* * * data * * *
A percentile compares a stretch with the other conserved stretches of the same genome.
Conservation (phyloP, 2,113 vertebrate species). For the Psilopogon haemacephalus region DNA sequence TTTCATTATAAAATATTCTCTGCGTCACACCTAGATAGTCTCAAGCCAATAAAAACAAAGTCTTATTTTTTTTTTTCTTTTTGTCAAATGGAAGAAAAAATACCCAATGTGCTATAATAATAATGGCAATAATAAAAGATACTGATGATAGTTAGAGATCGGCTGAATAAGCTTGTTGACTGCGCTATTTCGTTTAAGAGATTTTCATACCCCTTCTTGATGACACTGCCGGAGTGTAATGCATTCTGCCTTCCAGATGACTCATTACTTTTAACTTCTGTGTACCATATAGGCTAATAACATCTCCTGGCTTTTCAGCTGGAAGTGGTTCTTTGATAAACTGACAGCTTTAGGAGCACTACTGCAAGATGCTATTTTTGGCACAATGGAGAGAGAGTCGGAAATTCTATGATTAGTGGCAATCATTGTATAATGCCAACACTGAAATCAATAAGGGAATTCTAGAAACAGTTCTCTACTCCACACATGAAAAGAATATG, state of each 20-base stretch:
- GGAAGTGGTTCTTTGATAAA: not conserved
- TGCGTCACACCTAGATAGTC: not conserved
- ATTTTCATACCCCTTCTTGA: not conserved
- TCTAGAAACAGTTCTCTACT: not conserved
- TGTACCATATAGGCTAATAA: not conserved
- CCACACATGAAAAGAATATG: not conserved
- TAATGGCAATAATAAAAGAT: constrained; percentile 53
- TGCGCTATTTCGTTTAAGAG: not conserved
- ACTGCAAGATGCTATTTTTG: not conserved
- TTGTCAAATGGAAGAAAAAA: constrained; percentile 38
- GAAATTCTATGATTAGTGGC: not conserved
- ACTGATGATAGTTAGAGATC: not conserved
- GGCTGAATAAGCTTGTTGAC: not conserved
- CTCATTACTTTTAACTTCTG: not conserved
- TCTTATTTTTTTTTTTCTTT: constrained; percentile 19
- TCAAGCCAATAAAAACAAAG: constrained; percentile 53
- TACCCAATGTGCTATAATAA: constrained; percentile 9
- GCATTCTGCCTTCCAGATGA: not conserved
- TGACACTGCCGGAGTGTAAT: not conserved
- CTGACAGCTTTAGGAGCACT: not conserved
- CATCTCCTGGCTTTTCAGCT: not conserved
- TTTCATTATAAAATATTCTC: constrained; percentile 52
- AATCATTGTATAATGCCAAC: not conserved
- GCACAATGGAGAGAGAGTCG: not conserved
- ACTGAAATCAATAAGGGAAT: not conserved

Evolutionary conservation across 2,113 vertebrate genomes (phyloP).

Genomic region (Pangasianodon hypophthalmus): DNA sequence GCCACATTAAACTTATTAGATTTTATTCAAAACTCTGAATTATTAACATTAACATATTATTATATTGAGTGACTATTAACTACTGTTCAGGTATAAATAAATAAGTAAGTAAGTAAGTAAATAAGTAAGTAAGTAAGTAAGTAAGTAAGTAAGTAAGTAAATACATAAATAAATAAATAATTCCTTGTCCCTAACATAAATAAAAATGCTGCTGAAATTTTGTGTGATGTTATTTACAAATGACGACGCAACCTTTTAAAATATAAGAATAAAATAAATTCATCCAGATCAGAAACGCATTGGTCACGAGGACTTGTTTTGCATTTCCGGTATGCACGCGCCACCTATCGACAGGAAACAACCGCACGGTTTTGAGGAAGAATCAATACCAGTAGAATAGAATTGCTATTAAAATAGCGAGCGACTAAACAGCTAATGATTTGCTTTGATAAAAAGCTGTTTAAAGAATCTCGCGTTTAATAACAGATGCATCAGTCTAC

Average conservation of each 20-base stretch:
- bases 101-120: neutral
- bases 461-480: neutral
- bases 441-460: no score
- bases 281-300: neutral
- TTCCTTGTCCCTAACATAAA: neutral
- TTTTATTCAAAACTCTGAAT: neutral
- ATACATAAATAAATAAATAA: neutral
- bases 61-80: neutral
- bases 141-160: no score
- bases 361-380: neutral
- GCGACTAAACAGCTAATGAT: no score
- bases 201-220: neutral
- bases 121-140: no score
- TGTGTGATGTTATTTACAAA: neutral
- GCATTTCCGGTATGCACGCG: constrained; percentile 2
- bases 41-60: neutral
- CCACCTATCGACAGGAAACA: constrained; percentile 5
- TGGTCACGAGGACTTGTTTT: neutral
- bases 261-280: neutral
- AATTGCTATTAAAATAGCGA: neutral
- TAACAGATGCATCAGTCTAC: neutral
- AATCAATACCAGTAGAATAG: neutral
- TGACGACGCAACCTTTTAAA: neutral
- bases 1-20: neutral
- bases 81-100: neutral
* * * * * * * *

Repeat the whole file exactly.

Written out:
A percentile compares a stretch with the other conserved stretches of the same genome.
Conservation (phyloP, 2,113 vertebrate species). For the Psilopogon haemacephalus region DNA sequence TTTCATTATAAAATATTCTCTGCGTCACACCTAGATAGTCTCAAGCCAATAAAAACAAAGTCTTATTTTTTTTTTTCTTTTTGTCAAATGGAAGAAAAAATACCCAATGTGCTATAATAATAATGGCAATAATAAAAGATACTGATGATAGTTAGAGATCGGCTGAATAAGCTTGTTGACTGCGCTATTTCGTTTAAGAGATTTTCATACCCCTTCTTGATGACACTGCCGGAGTGTAATGCATTCTGCCTTCCAGATGACTCATTACTTTTAACTTCTGTGTACCATATAGGCTAATAACATCTCCTGGCTTTTCAGCTGGAAGTGGTTCTTTGATAAACTGACAGCTTTAGGAGCACTACTGCAAGATGCTATTTTTGGCACAATGGAGAGAGAGTCGGAAATTCTATGATTAGTGGCAATCATTGTATAATGCCAACACTGAAATCAATAAGGGAATTCTAGAAACAGTTCTCTACTCCACACATGAAAAGAATATG, state of each 20-base stretch:
- GGAAGTGGTTCTTTGATAAA: not conserved
- TGCGTCACACCTAGATAGTC: not conserved
- ATTTTCATACCCCTTCTTGA: not conserved
- TCTAGAAACAGTTCTCTACT: not conserved
- TGTACCATATAGGCTAATAA: not conserved
- CCACACATGAAAAGAATATG: not conserved
- TAATGGCAATAATAAAAGAT: constrained; percentile 53
- TGCGCTATTTCGTTTAAGAG: not conserved
- ACTGCAAGATGCTATTTTTG: not conserved
- TTGTCAAATGGAAGAAAAAA: constrained; percentile 38
- GAAATTCTATGATTAGTGGC: not conserved
- ACTGATGATAGTTAGAGATC: not conserved
- GGCTGAATAAGCTTGTTGAC: not conserved
- CTCATTACTTTTAACTTCTG: not conserved
- TCTTATTTTTTTTTTTCTTT: constrained; percentile 19
- TCAAGCCAATAAAAACAAAG: constrained; percentile 53
- TACCCAATGTGCTATAATAA: constrained; percentile 9
- GCATTCTGCCTTCCAGATGA: not conserved
- TGACACTGCCGGAGTGTAAT: not conserved
- CTGACAGCTTTAGGAGCACT: not conserved
- CATCTCCTGGCTTTTCAGCT: not conserved
- TTTCATTATAAAATATTCTC: constrained; percentile 52
- AATCATTGTATAATGCCAAC: not conserved
- GCACAATGGAGAGAGAGTCG: not conserved
- ACTGAAATCAATAAGGGAAT: not conserved

Evolutionary conservation across 2,113 vertebrate genomes (phyloP).

Genomic region (Pangasianodon hypophthalmus): DNA sequence GCCACATTAAACTTATTAGATTTTATTCAAAACTCTGAATTATTAACATTAACATATTATTATATTGAGTGACTATTAACTACTGTTCAGGTATAAATAAATAAGTAAGTAAGTAAGTAAATAAGTAAGTAAGTAAGTAAGTAAGTAAGTAAGTAAGTAAATACATAAATAAATAAATAATTCCTTGTCCCTAACATAAATAAAAATGCTGCTGAAATTTTGTGTGATGTTATTTACAAATGACGACGCAACCTTTTAAAATATAAGAATAAAATAAATTCATCCAGATCAGAAACGCATTGGTCACGAGGACTTGTTTTGCATTTCCGGTATGCACGCGCCACCTATCGACAGGAAACAACCGCACGGTTTTGAGGAAGAATCAATACCAGTAGAATAGAATTGCTATTAAAATAGCGAGCGACTAAACAGCTAATGATTTGCTTTGATAAAAAGCTGTTTAAAGAATCTCGCGTTTAATAACAGATGCATCAGTCTAC

Average conservation of each 20-base stretch:
- bases 101-120: neutral
- bases 461-480: neutral
- bases 441-460: no score
- bases 281-300: neutral
- TTCCTTGTCCCTAACATAAA: neutral
- TTTTATTCAAAACTCTGAAT: neutral
- ATACATAAATAAATAAATAA: neutral
- bases 61-80: neutral
- bases 141-160: no score
- bases 361-380: neutral
- GCGACTAAACAGCTAATGAT: no score
- bases 201-220: neutral
- bases 121-140: no score
- TGTGTGATGTTATTTACAAA: neutral
- GCATTTCCGGTATGCACGCG: constrained; percentile 2
- bases 41-60: neutral
- CCACCTATCGACAGGAAACA: constrained; percentile 5
- TGGTCACGAGGACTTGTTTT: neutral
- bases 261-280: neutral
- AATTGCTATTAAAATAGCGA: neutral
- TAACAGATGCATCAGTCTAC: neutral
- AATCAATACCAGTAGAATAG: neutral
- TGACGACGCAACCTTTTAAA: neutral
- bases 1-20: neutral
- bases 81-100: neutral